Machine Learning Challenges: Evaluating Predictive Uncertainty, Visual Object Classification, and Recognising Tectual Entailment, Machine Learning Challenges: First PASCAL Machine Learning Challenges Workshop (MLCW 2005):1-27, Biologische Kybernetik, Max-Planck-Gesellschaft, April, 2006
This Chapter presents the PASCAL Evaluating Predictive Uncertainty Challenge, introduces the contributed Chapters by the participants who obtained outstanding results, and provides a discussion with some lessons to be learnt. The Challenge was set up to evaluate the ability of Machine Learning algorithms to provide good “probabilistic predictions”, rather than just the usual “point predictions” with no measure of uncertainty, in regression and classification problems. Parti-cipants had to compete on a number of regression and classification tasks, and were evaluated by both traditional losses that only take into account point predictions and losses we proposed that evaluate the quality of the probabilistic predictions.
Proceedings of the First Pascal Machine Learning Challenges Workshop on Machine Learning Challenges, Evaluating Predictive Uncertainty, Visual Object Classification and Recognizing Textual Entailment (MLCW 2005):462, Lecture Notes in Computer Science, Biologische Kybernetik, Max-Planck-Gesellschaft, 2006
This book constitutes the thoroughly refereed post-proceedings of the First PASCAL (pattern analysis, statistical modelling and computational learning) Machine Learning Challenges Workshop, MLCW 2005, held in Southampton, UK in April 2005.
The 25 revised full papers presented were carefully selected during two rounds of reviewing and improvement from about 50 submissions. The papers reflect the concepts of three challenges dealt with in the workshop: finding an assessment base on the uncertainty of predictions using classical statistics, Bayesian inference, and statistical learning theory; the second challenge was to recognize objects from a number of visual object classes in realistic scenes; the third challenge of recognizing textual entailment addresses semantic analysis of language to form a generic framework for applied semantic inference in text understanding.
Switching and Learning in Feedback Systems:98-127, Biologische Kybernetik, Max-Planck-Gesellschaft, 2005
While there is strong motivation for using Gaussian Processes (GPs) due to their excellent performance in regression and classification problems, their computational complexity makes them impractical when the size of the training set exceeds a few thousand cases. This has motivated the recent proliferation of a number of cost-effective approximations to GPs, both for classification and for regression. In this paper we analyze one popular approximation to GPs for regression: the reduced rank approximation. While generally GPs are equivalent to infinite linear models, we show that Reduced Rank Gaussian Processes (RRGPs) are equivalent to finite sparse linear models. We also introduce the concept of degenerate GPs and show that they correspond to inappropriate priors. We show how to modify the RRGP to prevent it from being degenerate at test time. Training RRGPs consists both in learning the covariance function hyperparameters and the support set. We propose a method for learning hyperparameters for a given support set. We also review the Sparse Greedy GP (SGGP) approximation (Smola and Bartlett, 2001), which is a way of learning the support set for given hyperparameters based on approximating the posterior. We propose an alternative method to the SGGP that has better generalization capabilities. Finally we make experiments to compare the different ways of training a RRGP. We provide some Matlab code for learning RRGPs.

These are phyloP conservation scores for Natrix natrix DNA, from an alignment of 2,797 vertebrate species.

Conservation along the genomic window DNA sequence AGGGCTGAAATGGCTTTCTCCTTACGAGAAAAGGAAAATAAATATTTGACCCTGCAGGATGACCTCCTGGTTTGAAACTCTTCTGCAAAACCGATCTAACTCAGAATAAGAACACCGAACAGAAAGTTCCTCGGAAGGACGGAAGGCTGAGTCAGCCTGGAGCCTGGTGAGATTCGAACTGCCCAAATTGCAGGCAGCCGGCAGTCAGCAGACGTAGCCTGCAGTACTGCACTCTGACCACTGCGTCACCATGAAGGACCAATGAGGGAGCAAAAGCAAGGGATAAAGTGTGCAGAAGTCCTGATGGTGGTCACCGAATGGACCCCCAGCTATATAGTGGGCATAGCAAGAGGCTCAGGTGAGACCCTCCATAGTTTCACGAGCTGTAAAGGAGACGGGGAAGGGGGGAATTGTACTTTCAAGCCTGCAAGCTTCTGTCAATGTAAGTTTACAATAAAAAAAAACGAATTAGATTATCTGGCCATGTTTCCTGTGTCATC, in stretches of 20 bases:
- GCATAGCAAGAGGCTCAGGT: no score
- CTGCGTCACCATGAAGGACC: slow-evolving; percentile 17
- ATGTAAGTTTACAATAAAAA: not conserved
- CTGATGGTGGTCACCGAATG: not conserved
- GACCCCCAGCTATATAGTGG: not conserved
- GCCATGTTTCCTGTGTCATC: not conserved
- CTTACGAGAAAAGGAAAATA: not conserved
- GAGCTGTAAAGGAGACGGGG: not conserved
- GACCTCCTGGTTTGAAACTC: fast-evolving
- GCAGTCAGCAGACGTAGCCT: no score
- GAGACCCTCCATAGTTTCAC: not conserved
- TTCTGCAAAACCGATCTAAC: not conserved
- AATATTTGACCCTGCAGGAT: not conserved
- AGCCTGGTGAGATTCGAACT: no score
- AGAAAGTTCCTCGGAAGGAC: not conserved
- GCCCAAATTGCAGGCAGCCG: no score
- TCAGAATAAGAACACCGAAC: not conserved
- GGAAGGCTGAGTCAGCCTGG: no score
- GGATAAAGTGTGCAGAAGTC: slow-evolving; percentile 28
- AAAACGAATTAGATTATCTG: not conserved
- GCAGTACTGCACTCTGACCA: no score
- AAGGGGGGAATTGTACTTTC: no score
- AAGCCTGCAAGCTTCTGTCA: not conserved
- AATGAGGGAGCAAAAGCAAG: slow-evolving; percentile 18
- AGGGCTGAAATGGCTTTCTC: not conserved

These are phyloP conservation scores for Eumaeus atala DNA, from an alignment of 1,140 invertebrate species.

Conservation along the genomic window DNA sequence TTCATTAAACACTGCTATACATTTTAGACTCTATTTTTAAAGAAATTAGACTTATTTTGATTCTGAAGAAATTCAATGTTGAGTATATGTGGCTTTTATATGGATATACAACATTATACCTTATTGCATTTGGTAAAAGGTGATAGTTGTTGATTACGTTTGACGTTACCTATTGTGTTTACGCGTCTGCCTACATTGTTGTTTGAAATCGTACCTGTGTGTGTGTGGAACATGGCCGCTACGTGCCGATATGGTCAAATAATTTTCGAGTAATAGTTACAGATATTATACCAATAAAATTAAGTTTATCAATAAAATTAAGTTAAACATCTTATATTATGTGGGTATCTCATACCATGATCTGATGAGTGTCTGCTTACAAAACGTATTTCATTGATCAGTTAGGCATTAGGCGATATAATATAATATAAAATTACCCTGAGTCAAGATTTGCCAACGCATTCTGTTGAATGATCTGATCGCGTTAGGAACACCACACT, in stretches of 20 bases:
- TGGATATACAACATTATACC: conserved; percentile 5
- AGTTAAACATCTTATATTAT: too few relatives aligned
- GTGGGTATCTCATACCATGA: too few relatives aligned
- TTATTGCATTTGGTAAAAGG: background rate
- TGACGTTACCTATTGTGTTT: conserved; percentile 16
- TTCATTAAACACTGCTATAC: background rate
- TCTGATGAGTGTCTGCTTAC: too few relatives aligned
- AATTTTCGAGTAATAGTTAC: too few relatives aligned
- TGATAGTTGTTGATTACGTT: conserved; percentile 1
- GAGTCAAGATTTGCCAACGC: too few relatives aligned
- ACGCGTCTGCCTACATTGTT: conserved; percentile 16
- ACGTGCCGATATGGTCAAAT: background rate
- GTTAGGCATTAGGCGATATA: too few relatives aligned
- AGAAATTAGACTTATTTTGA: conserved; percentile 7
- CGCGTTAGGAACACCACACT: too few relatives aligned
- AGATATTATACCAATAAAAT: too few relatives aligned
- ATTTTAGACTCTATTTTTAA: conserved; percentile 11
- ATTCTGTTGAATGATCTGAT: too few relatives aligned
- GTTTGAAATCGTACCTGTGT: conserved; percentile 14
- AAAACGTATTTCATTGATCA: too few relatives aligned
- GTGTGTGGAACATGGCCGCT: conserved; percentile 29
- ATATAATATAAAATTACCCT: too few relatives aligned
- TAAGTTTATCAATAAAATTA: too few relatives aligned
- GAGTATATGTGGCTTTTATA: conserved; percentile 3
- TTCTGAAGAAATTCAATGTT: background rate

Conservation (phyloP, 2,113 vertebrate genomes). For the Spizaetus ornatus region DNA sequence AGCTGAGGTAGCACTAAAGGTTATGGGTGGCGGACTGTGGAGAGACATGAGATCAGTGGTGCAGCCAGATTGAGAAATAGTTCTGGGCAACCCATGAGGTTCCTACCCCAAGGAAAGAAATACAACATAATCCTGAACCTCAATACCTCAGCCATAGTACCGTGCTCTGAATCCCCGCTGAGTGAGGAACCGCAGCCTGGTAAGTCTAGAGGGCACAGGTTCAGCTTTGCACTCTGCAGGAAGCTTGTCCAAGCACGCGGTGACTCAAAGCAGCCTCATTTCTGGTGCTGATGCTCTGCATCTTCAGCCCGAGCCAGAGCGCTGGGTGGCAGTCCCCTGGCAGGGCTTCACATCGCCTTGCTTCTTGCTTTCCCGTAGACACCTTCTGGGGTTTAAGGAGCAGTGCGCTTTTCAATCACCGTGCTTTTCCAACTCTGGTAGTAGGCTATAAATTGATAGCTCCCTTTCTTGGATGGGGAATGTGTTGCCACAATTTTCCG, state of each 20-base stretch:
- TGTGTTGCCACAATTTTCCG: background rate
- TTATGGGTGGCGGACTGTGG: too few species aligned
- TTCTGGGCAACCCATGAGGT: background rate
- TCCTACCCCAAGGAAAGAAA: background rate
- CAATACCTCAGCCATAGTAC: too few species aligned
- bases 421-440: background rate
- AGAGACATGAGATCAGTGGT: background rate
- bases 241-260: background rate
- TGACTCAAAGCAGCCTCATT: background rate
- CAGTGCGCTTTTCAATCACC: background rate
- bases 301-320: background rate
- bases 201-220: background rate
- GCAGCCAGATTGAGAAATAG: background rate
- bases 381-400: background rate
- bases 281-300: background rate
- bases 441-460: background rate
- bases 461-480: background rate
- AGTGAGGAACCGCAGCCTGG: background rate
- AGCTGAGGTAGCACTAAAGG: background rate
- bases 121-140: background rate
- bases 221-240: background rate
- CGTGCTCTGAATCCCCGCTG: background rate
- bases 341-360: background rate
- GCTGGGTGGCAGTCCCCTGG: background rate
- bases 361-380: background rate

We provide a new unifying view, including all existing proper probabilistic
sparse approximations for Gaussian process regression. Our approach relies on
expressing the effective prior which the methods are using. This
allows new insights to be gained, and highlights the relationship between
existing methods. It also allows for a clear theoretically justified ranking
of the closeness of the known approximations to the corresponding full GPs.
Finally we point directly to designs of new better sparse approximations,
combining the best of the existing strategies, within attractive
Advances in Neural Information Processing Systems 15, Advances in Neural Information Processing Systems 15, Informatics and Mathematical Modelling, Technical University of Denmark:1001-1008, Biologische Kybernetik, Max-Planck-Gesellschaft, October, 2003
In this paper, we consider Tipping‘s relevance vector machine (RVM) and formalize an incremental training
strategy as a variant of the expectation-maximization (EM) algorithm that we call subspace EM. Working with a subset of active basis functions, the sparsity of the RVM solution will ensure that the number of basis functions and thereby the computational complexity is kept low. We also introduce a mean field approach to the intractable classification
model that is expected to give a very good approximation to exact Bayesian inference and contains the Laplace approximation as a special case. We test the algorithms on two large data sets with O(10^3-10^4) examples. The results indicate that Bayesian learning of large data sets, e.g.
the MNIST database is realistic.
Quinonero Candela, J.Winther, O. (2003). Incremental Gaussian Processes In: Advances in Neural Information Processing Systems 15, Advances in Neural Information Processing Systems 15, 1001-1008, MIT Press, Informatics and Mathematical Modelling, Technical University of Denmark, Cambridge, MA, USA, Sixteenth Annual Conference on Neural Information Processing Systems (NIPS 2002)
Our goal is to understand the principles of Perception, Action and Learning in autonomous systems that successfully interact with complex environments and to use this understanding to design future systems